The 10-year Treasury Note yield may be on the verge of breaking out of its slump. After stabilizing over the past several weeks, Wells Fargo Securities’ Michael Schumacher predicts the current risk backdrop will re-energize yields in the coming weeks. He lists the Federal Reserve’s high level of comfortableness surrounding rising inflation, the massive amount of fiscal and monetary stimulus in the pipeline and the economic data’s strength.
The 10-year yield is hovering around 1.50%, falling almost 5% over the past month. But it’s up 70% so far this year and 155% over the last 52-weeks. Schumacher expects the 10-year yield to end the year between 2.10% and 2.40%.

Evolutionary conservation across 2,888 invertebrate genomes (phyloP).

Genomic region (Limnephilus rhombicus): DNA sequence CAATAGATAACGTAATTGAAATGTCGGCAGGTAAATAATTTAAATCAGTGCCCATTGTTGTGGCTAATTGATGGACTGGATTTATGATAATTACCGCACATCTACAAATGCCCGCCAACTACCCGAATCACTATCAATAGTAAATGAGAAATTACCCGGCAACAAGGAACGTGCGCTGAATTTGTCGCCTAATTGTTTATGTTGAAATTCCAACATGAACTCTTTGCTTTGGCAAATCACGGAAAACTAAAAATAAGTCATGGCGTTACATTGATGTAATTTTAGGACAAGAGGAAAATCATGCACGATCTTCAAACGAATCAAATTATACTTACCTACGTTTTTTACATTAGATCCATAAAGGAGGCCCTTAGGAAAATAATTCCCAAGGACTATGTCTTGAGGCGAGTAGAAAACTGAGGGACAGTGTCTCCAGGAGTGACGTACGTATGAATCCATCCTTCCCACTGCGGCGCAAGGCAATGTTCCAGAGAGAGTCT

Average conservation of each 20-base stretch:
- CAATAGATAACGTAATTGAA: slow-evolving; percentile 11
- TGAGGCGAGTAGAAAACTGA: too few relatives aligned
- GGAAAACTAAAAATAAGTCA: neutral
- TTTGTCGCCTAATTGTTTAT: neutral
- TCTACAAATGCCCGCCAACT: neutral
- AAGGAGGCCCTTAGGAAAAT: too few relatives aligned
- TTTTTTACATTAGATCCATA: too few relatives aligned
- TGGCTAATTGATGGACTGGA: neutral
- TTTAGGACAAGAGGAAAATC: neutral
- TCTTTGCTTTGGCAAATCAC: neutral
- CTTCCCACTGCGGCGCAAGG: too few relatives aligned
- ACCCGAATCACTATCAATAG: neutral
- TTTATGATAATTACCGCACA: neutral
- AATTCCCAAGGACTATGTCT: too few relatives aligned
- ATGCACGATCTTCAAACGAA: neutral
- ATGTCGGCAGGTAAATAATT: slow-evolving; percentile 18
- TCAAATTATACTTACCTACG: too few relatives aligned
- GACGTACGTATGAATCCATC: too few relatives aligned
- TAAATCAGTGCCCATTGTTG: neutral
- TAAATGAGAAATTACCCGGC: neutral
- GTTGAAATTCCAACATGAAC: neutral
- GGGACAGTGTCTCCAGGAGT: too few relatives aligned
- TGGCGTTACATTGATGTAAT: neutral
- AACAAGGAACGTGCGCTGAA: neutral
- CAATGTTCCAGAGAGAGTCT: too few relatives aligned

And, that could become a wake-up call for investors and government officials as soon as May. Schumacher notes that’s the last base effect month, a term used by economists to describe an abrupt increase or decrease in data. “That’s going to pose a difficult problem frankly for the Fed and further policymakers,” Schumacher said. “They’ll have to figure out, hey, is this actually a real increase in inflation? Is it going to be sustained or is going to be short-lived?”